On Wednesday, January 18th, the Asia Policy Program and the Clark Center for Australian & New Zealand Studies will cohost “Caught in the Crossfire or Frenemies? The Economic and Political Relationship between China and Australia,” with Lisa Toohey, Professor of Law and Visiting Fulbright Scholar at the University of Texas at Austin, at 12:15 PM at RLP 1.302E, Robert L. Patton Hall. This talk will be moderated by Dr. Rhonda Evans, Senior Lecturer and Director of the Edward A. Clark Center for Australia and New Zealand Studies. The Asia Policy Program is a joint effort of the Clements Center for National Security and the Strauss Center for International Security and Law.
The relationship between Australia and China has been multidimensional and complex, but in recent decades it has been the economic (trade and investment) relationship that has been the primary focus. China is Australia’s largest trade partner for goods and services, an investment partner of ever-increasing significance, but also a partner with whom political relations have become increasingly challenging.
The Covid 19 Pandemic has coincided with a dramatic worsening of Australia-China relations, both in popular perception and through strained diplomatic relations. Between 2018 and 2022, respondents to a key survey (by the Lowy Institute) shifted from a majority view (82%) of China as primarily an economic partner to a dominant view in 2022 (63%) of China as a security threat. Notwithstanding the change of sentiment, China has remained Australia’s most significant trading partner.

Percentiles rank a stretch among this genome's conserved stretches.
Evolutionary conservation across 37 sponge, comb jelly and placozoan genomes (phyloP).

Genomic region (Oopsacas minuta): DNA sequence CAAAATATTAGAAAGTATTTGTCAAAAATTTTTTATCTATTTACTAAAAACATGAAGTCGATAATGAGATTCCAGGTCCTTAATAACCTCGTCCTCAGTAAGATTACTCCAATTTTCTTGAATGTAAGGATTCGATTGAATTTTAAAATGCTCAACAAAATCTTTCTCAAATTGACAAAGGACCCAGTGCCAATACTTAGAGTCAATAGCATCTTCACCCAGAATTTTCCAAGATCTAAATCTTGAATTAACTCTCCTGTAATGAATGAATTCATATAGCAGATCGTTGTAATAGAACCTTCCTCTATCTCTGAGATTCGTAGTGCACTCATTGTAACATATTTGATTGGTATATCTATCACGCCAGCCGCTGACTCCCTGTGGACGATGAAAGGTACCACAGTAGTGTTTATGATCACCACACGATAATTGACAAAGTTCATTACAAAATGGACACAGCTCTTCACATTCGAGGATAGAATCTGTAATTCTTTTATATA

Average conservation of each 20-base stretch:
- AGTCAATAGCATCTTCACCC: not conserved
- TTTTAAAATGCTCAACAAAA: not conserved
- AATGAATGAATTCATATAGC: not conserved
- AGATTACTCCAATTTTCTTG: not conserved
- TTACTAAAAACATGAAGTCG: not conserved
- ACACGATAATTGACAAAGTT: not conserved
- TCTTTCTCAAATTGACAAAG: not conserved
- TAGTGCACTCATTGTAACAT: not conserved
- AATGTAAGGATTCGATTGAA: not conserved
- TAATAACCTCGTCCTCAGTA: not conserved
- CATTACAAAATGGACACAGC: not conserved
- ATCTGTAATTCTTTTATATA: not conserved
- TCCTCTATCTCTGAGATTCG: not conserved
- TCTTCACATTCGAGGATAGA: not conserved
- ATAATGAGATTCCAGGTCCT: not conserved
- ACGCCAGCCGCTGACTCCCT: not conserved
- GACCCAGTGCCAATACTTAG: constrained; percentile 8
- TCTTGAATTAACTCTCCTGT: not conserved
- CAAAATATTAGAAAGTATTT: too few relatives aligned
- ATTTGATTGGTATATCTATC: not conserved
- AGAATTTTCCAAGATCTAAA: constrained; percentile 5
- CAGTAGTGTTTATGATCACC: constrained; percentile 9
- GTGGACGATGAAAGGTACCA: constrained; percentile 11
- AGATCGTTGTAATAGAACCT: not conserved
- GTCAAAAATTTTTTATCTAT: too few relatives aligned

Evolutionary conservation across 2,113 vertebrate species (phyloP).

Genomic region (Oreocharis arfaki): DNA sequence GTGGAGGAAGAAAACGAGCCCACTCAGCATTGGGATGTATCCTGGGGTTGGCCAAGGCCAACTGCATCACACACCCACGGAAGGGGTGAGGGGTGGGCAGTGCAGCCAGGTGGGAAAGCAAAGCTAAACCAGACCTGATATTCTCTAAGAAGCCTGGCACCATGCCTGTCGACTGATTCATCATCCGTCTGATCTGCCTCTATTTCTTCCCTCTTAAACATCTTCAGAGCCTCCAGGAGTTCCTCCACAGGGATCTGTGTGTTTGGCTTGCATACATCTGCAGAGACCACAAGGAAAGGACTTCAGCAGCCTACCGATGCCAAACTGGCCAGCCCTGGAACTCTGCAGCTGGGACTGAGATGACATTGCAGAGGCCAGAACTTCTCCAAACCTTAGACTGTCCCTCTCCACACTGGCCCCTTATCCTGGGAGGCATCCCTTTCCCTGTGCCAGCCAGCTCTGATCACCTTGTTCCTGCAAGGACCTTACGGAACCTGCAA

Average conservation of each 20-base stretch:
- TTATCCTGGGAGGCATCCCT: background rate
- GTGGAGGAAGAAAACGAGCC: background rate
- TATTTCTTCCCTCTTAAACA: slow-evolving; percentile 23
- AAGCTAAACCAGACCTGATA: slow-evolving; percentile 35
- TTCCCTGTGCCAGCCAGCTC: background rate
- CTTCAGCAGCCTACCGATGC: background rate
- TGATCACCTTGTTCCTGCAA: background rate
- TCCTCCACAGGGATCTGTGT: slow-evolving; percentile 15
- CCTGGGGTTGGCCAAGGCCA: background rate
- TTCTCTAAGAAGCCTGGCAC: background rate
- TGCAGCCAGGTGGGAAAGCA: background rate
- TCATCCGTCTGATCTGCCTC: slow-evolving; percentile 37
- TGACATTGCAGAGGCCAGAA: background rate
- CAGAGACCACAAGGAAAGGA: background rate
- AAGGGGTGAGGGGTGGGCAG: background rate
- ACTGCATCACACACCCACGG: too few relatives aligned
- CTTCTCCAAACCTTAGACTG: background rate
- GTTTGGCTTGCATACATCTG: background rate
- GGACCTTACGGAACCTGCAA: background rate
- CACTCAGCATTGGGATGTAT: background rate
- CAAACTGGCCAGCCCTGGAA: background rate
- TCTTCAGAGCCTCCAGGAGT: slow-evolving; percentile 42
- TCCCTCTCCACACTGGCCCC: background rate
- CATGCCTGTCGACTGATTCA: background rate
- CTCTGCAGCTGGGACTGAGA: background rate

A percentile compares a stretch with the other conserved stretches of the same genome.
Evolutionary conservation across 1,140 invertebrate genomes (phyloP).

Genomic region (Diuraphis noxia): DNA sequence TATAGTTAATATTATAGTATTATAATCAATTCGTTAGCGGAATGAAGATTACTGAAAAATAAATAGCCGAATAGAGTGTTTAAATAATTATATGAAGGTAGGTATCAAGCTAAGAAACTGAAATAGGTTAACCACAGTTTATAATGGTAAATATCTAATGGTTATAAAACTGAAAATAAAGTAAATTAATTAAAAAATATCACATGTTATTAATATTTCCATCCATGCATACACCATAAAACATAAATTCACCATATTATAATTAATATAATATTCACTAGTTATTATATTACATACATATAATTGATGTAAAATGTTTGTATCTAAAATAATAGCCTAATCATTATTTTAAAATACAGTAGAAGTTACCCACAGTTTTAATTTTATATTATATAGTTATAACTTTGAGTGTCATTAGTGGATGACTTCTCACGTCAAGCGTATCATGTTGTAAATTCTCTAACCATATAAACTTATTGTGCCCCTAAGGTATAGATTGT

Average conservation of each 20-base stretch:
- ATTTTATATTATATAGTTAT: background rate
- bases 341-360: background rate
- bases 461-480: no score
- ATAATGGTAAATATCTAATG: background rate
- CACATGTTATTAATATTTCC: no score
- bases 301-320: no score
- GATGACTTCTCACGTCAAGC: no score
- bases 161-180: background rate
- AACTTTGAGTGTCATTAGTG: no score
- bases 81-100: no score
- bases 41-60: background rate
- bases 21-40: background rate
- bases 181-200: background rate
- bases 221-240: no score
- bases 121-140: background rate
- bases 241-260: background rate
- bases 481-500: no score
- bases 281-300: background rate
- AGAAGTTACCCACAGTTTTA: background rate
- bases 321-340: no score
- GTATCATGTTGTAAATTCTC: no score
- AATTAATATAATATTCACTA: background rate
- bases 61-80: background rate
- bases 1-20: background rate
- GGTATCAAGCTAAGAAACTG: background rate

Can Australia successfully balance its economic interests with political and security concern? This presentation examines the events that have led to the decline of China being perceived as a trusted economic partner for Australia, and the rise of it being perceived as a security threat. Particular focus will be given to allegations that China has weaponised trade with Australia – a product of import restrictions placed on particular Australian commodities such as coal and barley. It will also examine the Australia-China relationship through recent institutional dynamics, focusing on the World Trade Organisation, the former TransPacific Partnership (now CPTPP) and the Regional Comprehensive Economic Partnership (RCEP).
Dr. Lisa Toohey is a Professor of Law and Assistant Dean (Equity Diversity & Inclusion) with research and teaching expertise in international trade law, and dispute resolution. Lisa holds dual qualifications in Law and International Relations. Her research project focuses on the changing political dynamics in the Asia-Pacific Region and their impact on the Australia-U.S. relationship. It includes the examination of trade and non-trade concerns at both a global and regional level and changing attitudes towards the use of multilateral mechanisms for the resolution of disputes. The objective of the project is to enhance U.S.-Australian relations by strengthening the mutual understanding of the political context in which trade currently operates for each country.
Professor Toohey was awarded a Fulbright Fellowship to pursue her research at the University of Texas at Austin, funded by the Department of Foreign Affairs and Trade. During her time at UT Austin, she will also meet with undergraduate students to discuss career paths in trade law-related fields. Stay tuned for future events featuring Dr. Toohey and discussions about her work!